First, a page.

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Make maintenance budgets meaningful in 10 easy steps

It would be better to dabble in the world of accounting. If you follow a few basic principles, you can improve the accuracy of maintenance budgets, spot troublesome trends in profit and loss statement...





It would be better to dabble in the world of accounting. If you follow a few basic principles, you can improve the accuracy of maintenance budgets, spot troublesome trends in profit and loss statements, and begin to reduce related expenses.

1. Track every possible detail

Any maintenance budget needs to be as detailed as possible to generate the type of reports that will identify troublesome areas, but some fleets still don’t track individual expenses, says an incredulous Bill Spence, a maintenance consultant based in Carlisle, Ont. “They fly by the seat of their pants.”

Software should be used to record every aspect of a repair using the Technology and Maintenance Council’s VMRS 2000 codes, says the former Ryder maintenance manager. The Vehicle Maintenance Reporting Standard, a type of shorthand for maintenance operations, includes codes for everything from repair types to a vehicle’s condition and application.

If you don’t track it, you can’t measure it, and if you don’t measure it, you can’t control it.

2. Speak a meaningful language

John Lewis, vice-president fleet and safety for SLH Transport, can rattle off a litany of ways he can express maintenance costs – from the all-important cost per kilometre, to the cost per terminal, unit, application and age of equipment. Each serves its own purpose.

Reports that track maintenance costs as a share of revenue may be important to upper management, but they don’t offer an accurate reflection of maintenance practices, Spence says as an example. “If you don’t sell a good deal, your running costs will look bad.”

Even the widely accepted cost per kilometre doesn’t work for every fleet. A shunting operation may need to track maintenance costs against consumed fuel since its odometers won’t offer a true reflection of equipment wear, suggests Vic Wintjes of VW Transportation Services, a former maintenance chief for Canadian Tire’s fleet.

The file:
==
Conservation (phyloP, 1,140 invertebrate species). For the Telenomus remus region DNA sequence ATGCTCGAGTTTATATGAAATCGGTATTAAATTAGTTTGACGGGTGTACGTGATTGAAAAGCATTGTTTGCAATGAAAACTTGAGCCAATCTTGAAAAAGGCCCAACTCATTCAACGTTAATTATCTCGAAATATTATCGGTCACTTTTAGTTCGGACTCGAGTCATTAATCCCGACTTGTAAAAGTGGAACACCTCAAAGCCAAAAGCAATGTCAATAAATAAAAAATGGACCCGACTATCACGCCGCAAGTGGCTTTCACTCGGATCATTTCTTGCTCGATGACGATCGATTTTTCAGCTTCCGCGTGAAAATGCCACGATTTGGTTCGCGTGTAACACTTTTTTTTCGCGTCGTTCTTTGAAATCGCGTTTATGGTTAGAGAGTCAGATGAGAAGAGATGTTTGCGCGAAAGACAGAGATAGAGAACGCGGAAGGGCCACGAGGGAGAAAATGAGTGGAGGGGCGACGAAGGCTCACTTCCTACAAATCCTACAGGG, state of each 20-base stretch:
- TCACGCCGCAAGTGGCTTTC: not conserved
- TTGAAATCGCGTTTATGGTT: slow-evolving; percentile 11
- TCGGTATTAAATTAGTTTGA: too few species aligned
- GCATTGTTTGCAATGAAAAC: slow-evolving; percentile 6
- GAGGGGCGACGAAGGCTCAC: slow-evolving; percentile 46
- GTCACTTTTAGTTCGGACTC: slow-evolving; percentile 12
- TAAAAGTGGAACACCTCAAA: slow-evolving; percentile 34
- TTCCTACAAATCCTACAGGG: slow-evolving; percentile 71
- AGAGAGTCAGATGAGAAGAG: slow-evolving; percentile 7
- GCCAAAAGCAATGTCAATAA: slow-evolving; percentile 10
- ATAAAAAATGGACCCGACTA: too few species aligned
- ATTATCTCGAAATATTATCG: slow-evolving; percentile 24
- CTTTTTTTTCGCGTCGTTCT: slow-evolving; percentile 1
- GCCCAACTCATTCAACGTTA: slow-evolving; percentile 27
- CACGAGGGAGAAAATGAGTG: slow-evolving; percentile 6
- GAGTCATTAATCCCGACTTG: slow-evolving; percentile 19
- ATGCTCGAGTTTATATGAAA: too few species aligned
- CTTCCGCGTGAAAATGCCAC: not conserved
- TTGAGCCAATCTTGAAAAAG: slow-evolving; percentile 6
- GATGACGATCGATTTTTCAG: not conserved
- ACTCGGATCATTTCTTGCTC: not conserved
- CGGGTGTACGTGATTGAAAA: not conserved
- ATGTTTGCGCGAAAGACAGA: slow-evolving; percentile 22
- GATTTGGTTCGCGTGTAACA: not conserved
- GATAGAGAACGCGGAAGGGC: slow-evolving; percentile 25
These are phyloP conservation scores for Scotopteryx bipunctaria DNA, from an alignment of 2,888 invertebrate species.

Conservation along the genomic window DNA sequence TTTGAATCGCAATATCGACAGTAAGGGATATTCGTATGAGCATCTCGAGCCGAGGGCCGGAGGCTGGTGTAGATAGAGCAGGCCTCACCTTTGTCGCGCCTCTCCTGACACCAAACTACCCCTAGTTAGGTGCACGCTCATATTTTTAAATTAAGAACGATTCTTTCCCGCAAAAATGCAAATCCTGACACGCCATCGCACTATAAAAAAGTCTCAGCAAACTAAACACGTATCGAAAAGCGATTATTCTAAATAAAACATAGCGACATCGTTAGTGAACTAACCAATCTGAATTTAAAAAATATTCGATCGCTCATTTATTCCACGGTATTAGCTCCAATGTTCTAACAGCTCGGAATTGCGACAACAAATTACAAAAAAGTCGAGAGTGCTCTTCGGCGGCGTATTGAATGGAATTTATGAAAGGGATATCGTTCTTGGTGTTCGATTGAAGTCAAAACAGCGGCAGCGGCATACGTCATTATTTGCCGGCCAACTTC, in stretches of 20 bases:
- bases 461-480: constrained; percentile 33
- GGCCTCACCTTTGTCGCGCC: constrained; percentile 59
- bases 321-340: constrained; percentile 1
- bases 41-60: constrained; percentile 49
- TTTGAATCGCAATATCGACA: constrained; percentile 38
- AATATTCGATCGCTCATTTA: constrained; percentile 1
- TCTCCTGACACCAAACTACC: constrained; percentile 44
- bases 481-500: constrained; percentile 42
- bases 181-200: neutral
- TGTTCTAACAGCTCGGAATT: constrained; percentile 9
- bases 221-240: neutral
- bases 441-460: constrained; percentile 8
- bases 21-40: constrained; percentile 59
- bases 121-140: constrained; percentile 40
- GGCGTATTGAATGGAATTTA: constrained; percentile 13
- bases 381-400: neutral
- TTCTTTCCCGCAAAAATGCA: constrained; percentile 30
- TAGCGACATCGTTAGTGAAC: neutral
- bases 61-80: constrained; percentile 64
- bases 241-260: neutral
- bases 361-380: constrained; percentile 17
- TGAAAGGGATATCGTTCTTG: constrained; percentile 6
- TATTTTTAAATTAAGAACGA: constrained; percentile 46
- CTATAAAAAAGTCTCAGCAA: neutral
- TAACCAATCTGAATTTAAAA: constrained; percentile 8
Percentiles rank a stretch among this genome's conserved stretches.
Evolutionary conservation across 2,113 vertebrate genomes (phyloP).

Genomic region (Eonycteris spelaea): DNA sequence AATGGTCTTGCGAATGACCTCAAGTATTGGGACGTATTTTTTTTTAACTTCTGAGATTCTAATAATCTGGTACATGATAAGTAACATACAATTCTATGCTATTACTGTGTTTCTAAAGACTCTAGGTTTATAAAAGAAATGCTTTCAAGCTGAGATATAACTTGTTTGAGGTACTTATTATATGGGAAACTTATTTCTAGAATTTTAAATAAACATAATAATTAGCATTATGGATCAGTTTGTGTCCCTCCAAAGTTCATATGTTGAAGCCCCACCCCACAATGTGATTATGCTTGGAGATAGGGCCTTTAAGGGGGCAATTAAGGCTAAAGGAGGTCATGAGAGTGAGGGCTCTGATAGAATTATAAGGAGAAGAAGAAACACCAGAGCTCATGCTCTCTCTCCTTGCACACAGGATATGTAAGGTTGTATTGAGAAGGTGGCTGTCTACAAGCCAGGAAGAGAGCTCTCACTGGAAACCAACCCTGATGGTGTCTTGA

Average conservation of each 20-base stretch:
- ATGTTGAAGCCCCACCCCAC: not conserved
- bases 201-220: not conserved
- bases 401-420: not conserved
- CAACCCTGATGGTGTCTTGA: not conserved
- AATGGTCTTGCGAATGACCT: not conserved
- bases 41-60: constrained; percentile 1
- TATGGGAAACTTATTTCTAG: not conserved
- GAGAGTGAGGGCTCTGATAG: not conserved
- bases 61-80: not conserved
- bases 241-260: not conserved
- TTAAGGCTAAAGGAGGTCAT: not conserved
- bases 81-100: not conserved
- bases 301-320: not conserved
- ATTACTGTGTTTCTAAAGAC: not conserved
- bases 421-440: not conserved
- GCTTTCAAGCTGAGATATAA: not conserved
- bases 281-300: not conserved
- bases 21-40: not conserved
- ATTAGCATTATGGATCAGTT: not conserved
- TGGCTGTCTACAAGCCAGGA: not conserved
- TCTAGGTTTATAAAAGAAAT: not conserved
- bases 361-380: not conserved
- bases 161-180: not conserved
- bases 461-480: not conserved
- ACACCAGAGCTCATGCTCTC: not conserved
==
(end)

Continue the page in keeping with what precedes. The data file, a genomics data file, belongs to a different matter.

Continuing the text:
3. Watch for the red flags

Specific benchmarks will vary widely from one fleet to another, but there are some figures or trends that should attract the attention of any maintenance manager.

“Labour is always higher than parts,” Spence says, adding this is a sign of an effective Preventive Maintenance (PM) program. “If you’ve got it reversed, you’ve got a problem.”

If there is an unexpected surge in unscheduled downtime because certain components have failed, it’s important to be able to cross-reference that with any changes in the equipment’s application, Wintjes adds.

If you’re tearing through rear ends at an alarming rate, it may be important to see if trucks spec’d to haul 40,000 lb. loads are suddenly being put into service with heavier weights.

Joe Stianche, the maintenance manager for Mississippi-based Sanderson Farms, told the audience at a recent Technology and Maintenance Council meeting that he lives by a 10 per cent rule. If a line item adds up to 10 per cent of any area of the budget, he wants to know why it’s getting better or worse.

4. Track age-related repairs

“If capital costs are down this year, you certainly have to budget for more maintenance costs next year,” Lewis says. But take the time to determine whether the cost of repairs and associated downtime would still be cheaper than new equipment.

An SLH van trailer will stay in service for 15 years, almost doubling the eight-year lifecycles that are realities in many fleets. (“We have such a huge fleet, we don’t put as many miles on them,” Lewis says of his company’s 4,184 leased and owned trailers.) But maintenance budgets need to reflect that older equipment will need such things as suspension work to ensure the longer life.

Penske Truck Leasing, meanwhile, will add .001 per mile (1.6 km) to the cost of maintaining any tractor that surpasses 50 months of age, says Ken McKibben, the leasing giant’s senior vice-president of field maintenance. That adds up, considering the company has more than 58,000 tractors, 57,000 mid-range trucks and almost 48,000 trailers in 650 locations across the U.S. and Canada.

The US$2,000 per year that’s spent on maintaining trucks traded in at 42 months of age balloons to $2,500 per month for those traded in at 50 months, he says.

Replacement costs should also be included in budgets from the moment that new equipment is purchased, Wintjes adds.

5. Look at location,

location, location

Location, location and location are often referred to as the three most important factors in the world of real estate.

Maintenance budgets need to reflect costs associated with different regions as well.